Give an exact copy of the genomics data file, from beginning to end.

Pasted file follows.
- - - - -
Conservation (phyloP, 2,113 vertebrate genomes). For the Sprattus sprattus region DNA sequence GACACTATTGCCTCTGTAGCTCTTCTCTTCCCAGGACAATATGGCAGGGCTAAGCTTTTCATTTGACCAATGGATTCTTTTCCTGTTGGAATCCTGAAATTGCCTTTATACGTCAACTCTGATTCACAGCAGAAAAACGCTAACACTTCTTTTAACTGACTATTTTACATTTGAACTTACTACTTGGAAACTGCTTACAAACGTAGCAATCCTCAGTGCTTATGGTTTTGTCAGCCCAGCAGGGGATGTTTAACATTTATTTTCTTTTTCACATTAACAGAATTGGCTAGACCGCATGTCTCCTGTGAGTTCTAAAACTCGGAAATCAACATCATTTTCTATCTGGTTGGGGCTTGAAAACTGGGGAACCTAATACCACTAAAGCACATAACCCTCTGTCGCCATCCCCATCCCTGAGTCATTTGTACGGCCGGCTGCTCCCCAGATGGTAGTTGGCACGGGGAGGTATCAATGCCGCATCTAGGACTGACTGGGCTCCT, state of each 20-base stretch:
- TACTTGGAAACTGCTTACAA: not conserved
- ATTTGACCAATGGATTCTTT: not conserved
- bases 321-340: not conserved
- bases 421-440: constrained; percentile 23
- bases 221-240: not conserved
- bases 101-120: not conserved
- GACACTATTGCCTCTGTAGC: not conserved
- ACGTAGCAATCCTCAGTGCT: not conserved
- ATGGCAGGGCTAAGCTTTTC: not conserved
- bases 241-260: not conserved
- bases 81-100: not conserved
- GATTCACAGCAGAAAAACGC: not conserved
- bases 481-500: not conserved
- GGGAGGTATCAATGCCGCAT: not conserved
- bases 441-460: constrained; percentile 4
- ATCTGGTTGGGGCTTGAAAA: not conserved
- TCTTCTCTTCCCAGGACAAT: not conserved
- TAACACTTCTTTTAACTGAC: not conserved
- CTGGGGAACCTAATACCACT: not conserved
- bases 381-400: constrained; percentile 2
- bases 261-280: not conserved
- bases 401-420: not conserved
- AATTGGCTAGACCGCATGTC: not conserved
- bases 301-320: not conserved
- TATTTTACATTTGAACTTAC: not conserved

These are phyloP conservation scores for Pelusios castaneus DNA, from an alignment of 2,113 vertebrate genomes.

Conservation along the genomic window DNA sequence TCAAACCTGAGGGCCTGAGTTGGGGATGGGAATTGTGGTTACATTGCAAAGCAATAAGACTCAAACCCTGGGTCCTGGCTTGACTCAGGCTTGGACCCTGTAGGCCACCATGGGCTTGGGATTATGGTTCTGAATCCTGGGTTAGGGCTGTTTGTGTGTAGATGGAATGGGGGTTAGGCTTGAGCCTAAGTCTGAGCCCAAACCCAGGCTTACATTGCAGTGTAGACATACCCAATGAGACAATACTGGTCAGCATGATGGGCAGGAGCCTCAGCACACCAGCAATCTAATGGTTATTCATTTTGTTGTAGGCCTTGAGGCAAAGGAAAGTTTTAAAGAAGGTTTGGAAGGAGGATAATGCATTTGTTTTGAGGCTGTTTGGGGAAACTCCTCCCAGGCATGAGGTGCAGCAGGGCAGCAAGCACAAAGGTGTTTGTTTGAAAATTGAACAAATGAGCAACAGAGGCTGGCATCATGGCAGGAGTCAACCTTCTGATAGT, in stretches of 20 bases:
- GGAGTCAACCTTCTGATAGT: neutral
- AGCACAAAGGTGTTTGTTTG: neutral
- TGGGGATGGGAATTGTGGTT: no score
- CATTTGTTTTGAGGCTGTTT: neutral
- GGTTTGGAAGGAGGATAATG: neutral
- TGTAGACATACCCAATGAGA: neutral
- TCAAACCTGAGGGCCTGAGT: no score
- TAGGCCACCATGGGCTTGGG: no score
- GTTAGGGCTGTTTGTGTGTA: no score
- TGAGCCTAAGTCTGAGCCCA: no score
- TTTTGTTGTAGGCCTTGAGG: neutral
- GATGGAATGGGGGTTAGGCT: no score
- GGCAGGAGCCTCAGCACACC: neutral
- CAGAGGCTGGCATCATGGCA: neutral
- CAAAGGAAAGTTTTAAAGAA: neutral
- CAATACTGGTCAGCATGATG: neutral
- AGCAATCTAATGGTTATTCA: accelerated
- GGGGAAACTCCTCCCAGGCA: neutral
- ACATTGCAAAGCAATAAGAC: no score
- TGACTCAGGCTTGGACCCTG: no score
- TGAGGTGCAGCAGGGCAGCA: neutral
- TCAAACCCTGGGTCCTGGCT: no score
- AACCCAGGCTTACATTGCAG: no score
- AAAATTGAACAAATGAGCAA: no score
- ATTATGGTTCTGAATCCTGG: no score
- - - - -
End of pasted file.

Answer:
Conservation (phyloP, 2,113 vertebrate genomes). For the Sprattus sprattus region DNA sequence GACACTATTGCCTCTGTAGCTCTTCTCTTCCCAGGACAATATGGCAGGGCTAAGCTTTTCATTTGACCAATGGATTCTTTTCCTGTTGGAATCCTGAAATTGCCTTTATACGTCAACTCTGATTCACAGCAGAAAAACGCTAACACTTCTTTTAACTGACTATTTTACATTTGAACTTACTACTTGGAAACTGCTTACAAACGTAGCAATCCTCAGTGCTTATGGTTTTGTCAGCCCAGCAGGGGATGTTTAACATTTATTTTCTTTTTCACATTAACAGAATTGGCTAGACCGCATGTCTCCTGTGAGTTCTAAAACTCGGAAATCAACATCATTTTCTATCTGGTTGGGGCTTGAAAACTGGGGAACCTAATACCACTAAAGCACATAACCCTCTGTCGCCATCCCCATCCCTGAGTCATTTGTACGGCCGGCTGCTCCCCAGATGGTAGTTGGCACGGGGAGGTATCAATGCCGCATCTAGGACTGACTGGGCTCCT, state of each 20-base stretch:
- TACTTGGAAACTGCTTACAA: not conserved
- ATTTGACCAATGGATTCTTT: not conserved
- bases 321-340: not conserved
- bases 421-440: constrained; percentile 23
- bases 221-240: not conserved
- bases 101-120: not conserved
- GACACTATTGCCTCTGTAGC: not conserved
- ACGTAGCAATCCTCAGTGCT: not conserved
- ATGGCAGGGCTAAGCTTTTC: not conserved
- bases 241-260: not conserved
- bases 81-100: not conserved
- GATTCACAGCAGAAAAACGC: not conserved
- bases 481-500: not conserved
- GGGAGGTATCAATGCCGCAT: not conserved
- bases 441-460: constrained; percentile 4
- ATCTGGTTGGGGCTTGAAAA: not conserved
- TCTTCTCTTCCCAGGACAAT: not conserved
- TAACACTTCTTTTAACTGAC: not conserved
- CTGGGGAACCTAATACCACT: not conserved
- bases 381-400: constrained; percentile 2
- bases 261-280: not conserved
- bases 401-420: not conserved
- AATTGGCTAGACCGCATGTC: not conserved
- bases 301-320: not conserved
- TATTTTACATTTGAACTTAC: not conserved

These are phyloP conservation scores for Pelusios castaneus DNA, from an alignment of 2,113 vertebrate genomes.

Conservation along the genomic window DNA sequence TCAAACCTGAGGGCCTGAGTTGGGGATGGGAATTGTGGTTACATTGCAAAGCAATAAGACTCAAACCCTGGGTCCTGGCTTGACTCAGGCTTGGACCCTGTAGGCCACCATGGGCTTGGGATTATGGTTCTGAATCCTGGGTTAGGGCTGTTTGTGTGTAGATGGAATGGGGGTTAGGCTTGAGCCTAAGTCTGAGCCCAAACCCAGGCTTACATTGCAGTGTAGACATACCCAATGAGACAATACTGGTCAGCATGATGGGCAGGAGCCTCAGCACACCAGCAATCTAATGGTTATTCATTTTGTTGTAGGCCTTGAGGCAAAGGAAAGTTTTAAAGAAGGTTTGGAAGGAGGATAATGCATTTGTTTTGAGGCTGTTTGGGGAAACTCCTCCCAGGCATGAGGTGCAGCAGGGCAGCAAGCACAAAGGTGTTTGTTTGAAAATTGAACAAATGAGCAACAGAGGCTGGCATCATGGCAGGAGTCAACCTTCTGATAGT, in stretches of 20 bases:
- GGAGTCAACCTTCTGATAGT: neutral
- AGCACAAAGGTGTTTGTTTG: neutral
- TGGGGATGGGAATTGTGGTT: no score
- CATTTGTTTTGAGGCTGTTT: neutral
- GGTTTGGAAGGAGGATAATG: neutral
- TGTAGACATACCCAATGAGA: neutral
- TCAAACCTGAGGGCCTGAGT: no score
- TAGGCCACCATGGGCTTGGG: no score
- GTTAGGGCTGTTTGTGTGTA: no score
- TGAGCCTAAGTCTGAGCCCA: no score
- TTTTGTTGTAGGCCTTGAGG: neutral
- GATGGAATGGGGGTTAGGCT: no score
- GGCAGGAGCCTCAGCACACC: neutral
- CAGAGGCTGGCATCATGGCA: neutral
- CAAAGGAAAGTTTTAAAGAA: neutral
- CAATACTGGTCAGCATGATG: neutral
- AGCAATCTAATGGTTATTCA: accelerated
- GGGGAAACTCCTCCCAGGCA: neutral
- ACATTGCAAAGCAATAAGAC: no score
- TGACTCAGGCTTGGACCCTG: no score
- TGAGGTGCAGCAGGGCAGCA: neutral
- TCAAACCCTGGGTCCTGGCT: no score
- AACCCAGGCTTACATTGCAG: no score
- AAAATTGAACAAATGAGCAA: no score
- ATTATGGTTCTGAATCCTGG: no score